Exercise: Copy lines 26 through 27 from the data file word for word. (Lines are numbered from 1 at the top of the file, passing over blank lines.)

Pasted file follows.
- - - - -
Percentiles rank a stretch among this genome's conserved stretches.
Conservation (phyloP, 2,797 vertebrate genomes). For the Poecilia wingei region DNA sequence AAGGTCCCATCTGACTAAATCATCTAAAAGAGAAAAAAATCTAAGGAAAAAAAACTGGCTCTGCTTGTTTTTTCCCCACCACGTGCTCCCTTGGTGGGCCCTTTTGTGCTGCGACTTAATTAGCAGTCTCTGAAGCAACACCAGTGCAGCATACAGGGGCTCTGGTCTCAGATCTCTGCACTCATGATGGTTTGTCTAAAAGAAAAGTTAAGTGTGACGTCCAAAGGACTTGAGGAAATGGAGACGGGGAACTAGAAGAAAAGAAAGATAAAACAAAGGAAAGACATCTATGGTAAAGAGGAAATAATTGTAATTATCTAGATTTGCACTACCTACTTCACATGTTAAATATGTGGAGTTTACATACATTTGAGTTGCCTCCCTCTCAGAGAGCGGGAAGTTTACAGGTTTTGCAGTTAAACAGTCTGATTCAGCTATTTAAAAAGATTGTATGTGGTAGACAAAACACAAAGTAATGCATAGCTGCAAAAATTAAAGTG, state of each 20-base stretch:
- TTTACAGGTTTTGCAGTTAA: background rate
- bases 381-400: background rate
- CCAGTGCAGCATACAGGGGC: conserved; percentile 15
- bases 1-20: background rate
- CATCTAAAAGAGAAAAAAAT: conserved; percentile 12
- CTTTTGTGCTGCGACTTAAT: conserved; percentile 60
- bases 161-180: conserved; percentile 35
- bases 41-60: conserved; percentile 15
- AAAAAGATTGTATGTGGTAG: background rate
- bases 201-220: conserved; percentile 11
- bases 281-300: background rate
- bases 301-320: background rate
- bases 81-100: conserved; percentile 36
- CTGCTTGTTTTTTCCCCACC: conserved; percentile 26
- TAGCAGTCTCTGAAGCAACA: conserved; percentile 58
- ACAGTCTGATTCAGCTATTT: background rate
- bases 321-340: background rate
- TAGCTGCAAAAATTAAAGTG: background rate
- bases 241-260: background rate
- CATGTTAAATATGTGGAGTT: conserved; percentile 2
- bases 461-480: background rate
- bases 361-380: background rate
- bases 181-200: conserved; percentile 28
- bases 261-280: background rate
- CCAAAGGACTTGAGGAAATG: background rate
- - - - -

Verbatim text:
- bases 261-280: background rate
- CCAAAGGACTTGAGGAAATG: background rate